The secondary side of a valve is the side that is formed following on the side of joining the raphe sternum, in the ontogeny of raphid diatoms. If terminal raphe fissures are turned towards the same side of the valve (unilaterally deflected), they are usually turned to the secondary side. Voight discontinuities are always found on the secondary side of a valve, although they are not always present.
Abbreviation for "scanning electron microscope". The SEM is used extensively to view the silica structures of diatoms. A number of species require SEM to view the taxonomically important features. This type of microscopy provides an image of the surface structures, while light microscopes (LM) provide a view that penetrates the silica structure.
In certain species within Aulacoseira, separation spines are formed by some valves, causing the frustules within a chain to break apart. Separation spines are long, in contrast to short, linking spines that join frustules together.
The inward expanded plate from the a copulum, or girdle band. Septae are present in a number of genera, including Tabellaria. Note that the septum differs from a pseudoseptem by its site of origin: septae are attached to copulae, pseudoseptae are attached to the valve.
Setae are simple or robust extensions of the diatom valve. They are more elongate than spines and found in the genera Chaetoceros and Bacteriastrum. Setae function to join frustules together to form chains and maintain buoyancy of colonies in a planktonic environment.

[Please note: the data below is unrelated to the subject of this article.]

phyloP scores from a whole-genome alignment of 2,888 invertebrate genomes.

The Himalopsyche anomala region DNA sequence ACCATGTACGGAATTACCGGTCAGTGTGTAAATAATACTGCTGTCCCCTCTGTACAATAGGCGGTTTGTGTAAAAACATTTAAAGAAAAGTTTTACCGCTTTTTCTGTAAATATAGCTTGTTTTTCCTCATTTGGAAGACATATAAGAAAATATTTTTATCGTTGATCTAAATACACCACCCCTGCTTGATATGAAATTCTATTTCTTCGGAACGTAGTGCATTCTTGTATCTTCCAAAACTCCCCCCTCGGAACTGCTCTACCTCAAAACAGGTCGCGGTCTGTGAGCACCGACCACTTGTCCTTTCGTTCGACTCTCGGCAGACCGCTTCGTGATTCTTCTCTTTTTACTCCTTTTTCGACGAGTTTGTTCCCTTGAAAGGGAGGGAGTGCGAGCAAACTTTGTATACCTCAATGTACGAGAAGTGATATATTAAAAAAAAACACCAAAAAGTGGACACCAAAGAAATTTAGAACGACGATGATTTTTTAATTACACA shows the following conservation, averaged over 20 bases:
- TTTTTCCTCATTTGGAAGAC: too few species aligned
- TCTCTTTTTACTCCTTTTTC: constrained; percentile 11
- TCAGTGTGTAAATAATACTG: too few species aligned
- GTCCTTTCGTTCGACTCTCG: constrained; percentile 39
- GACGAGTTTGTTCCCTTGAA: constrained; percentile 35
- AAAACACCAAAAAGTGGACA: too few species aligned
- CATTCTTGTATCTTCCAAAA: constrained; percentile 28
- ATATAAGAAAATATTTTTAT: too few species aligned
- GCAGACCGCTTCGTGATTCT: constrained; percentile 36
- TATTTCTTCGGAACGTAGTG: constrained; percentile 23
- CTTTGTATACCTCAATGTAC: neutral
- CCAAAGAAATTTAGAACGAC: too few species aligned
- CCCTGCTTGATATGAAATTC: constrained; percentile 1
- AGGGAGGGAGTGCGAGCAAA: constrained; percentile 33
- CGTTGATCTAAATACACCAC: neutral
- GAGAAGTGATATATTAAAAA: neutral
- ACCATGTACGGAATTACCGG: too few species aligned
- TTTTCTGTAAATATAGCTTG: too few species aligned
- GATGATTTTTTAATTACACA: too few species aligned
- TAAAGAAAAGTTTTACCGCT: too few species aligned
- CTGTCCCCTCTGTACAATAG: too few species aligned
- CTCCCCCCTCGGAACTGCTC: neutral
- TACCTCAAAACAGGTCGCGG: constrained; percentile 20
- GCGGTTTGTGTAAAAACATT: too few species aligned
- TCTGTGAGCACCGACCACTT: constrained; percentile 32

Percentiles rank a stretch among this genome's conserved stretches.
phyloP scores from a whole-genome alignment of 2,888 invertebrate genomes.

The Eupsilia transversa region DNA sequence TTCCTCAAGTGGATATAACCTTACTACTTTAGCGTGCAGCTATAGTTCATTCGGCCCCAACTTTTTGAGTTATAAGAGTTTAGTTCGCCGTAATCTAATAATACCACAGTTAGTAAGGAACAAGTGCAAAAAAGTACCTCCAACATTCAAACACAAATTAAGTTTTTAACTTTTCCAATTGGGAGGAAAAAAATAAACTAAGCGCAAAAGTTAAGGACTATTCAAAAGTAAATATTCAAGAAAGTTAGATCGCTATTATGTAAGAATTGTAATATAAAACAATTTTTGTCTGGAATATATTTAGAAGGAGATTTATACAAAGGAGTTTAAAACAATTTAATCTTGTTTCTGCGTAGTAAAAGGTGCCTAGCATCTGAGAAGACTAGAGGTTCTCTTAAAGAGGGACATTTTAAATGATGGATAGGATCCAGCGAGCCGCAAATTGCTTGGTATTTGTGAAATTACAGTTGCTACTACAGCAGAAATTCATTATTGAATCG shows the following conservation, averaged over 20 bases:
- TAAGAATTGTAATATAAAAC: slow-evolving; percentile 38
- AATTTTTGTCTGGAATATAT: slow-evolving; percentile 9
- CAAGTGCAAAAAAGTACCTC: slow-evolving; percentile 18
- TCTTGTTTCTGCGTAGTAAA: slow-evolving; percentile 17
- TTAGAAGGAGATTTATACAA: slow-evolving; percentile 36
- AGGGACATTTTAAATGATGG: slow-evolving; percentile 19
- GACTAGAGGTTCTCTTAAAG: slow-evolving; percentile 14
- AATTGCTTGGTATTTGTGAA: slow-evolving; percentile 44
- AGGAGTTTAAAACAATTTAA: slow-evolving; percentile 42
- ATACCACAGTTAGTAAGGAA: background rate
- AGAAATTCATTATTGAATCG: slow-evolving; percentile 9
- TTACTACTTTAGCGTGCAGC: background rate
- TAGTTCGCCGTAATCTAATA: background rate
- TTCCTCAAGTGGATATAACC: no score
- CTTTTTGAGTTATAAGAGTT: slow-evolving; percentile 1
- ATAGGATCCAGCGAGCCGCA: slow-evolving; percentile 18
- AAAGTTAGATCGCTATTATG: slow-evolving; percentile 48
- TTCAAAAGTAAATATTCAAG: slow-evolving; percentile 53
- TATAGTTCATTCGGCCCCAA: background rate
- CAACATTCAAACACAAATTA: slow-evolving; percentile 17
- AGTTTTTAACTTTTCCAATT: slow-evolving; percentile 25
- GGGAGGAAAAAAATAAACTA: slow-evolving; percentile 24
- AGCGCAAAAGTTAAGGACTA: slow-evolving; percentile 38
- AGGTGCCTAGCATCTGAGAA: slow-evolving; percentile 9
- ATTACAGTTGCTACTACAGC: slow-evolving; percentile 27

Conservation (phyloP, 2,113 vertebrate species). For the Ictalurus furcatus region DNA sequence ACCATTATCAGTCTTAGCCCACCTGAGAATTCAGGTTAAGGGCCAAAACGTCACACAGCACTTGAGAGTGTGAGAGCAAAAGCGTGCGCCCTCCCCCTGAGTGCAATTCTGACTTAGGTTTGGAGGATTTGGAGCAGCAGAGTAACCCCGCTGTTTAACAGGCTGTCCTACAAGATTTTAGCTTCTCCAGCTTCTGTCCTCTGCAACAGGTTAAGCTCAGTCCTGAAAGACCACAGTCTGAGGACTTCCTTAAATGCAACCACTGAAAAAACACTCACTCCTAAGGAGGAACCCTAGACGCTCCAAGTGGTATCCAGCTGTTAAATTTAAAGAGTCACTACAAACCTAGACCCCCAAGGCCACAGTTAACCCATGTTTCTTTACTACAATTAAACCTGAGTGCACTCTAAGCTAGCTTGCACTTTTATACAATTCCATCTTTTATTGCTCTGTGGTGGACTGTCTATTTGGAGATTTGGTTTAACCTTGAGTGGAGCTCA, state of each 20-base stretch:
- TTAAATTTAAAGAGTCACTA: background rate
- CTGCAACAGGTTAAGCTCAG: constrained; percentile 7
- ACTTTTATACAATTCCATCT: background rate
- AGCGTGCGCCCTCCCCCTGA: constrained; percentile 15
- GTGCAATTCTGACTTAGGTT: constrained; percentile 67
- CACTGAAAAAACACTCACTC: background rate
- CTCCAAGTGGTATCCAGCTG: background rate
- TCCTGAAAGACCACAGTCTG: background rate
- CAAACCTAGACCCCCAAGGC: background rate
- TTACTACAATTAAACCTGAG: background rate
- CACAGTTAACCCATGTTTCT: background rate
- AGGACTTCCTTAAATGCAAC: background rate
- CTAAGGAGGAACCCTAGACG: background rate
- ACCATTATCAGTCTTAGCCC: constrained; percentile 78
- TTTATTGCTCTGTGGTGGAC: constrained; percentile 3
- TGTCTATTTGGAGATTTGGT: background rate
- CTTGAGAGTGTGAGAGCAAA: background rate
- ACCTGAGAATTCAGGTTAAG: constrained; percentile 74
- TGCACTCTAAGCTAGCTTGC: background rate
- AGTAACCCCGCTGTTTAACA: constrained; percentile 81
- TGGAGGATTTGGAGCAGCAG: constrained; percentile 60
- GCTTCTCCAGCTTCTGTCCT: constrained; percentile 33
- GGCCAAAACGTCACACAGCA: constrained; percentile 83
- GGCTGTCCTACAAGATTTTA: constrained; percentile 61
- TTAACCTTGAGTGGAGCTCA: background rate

Having the shape of the letter S
The process by which a structure is formed from the deposition of silica
Diatoms have many different types of spines. "Spine" is a general term for a pointed silica extending from the valve. Spines may be solid or hollow, very long or tiny, single or many and they may arise from different points of the valve in different taxa.
An unornamented, thickened area in the central portion of a valve in the genus Stauroneis. Some references consider fascia and stauros as equivalent terms, although recent work (Cox 1999, 2001, 2012) has shown that the stauros has a distinct pattern of development that differs from that of other genera. During valve formation in Stauroneis, a transverse strip of silica develops from each side of the central nodule.
Starlike; having similar parts radiating from a common center; as, stellate flowers.
The sternum is the thickened silica structure that extends, usually, on the apical axis of pennate diatoms. The sternum may be centrally (i.e., Navicula) or marginally (i.e. Eunotia) positioned. The sternum is the ontogenic center of pennate valves, that is, it is the first silica deposited in the initial valve formation following cell division. In many raphid diatoms, the sternum also contains the raphe.
Opening, or perforation, through the valve that is distinct in structure from the areolae. The stigma is positioned in the central area. The external opening is typically round, or close to round, while the internal opening is slit-like, or complex. The plural of stigma is stigmata. A stigma is present in many genera, including Cymbella, Didymosphenia, Geissleria, Gomphoneis, Gomphonema, Luticola and others, although it is not clear that the structure is homologous across these taxa.
Rows of areolae are arranged to form striae. Striae are usually oriented along the transapical axis. Features of the striae are important in diatom taxonomy and phylogeny, from the stria density (number of striae that occur in 10 µm), to the orientation of the striae (radiate, parallel, or convergent), to the shape of the areolae (lineolate, punctate, C-shaped) that form the striae.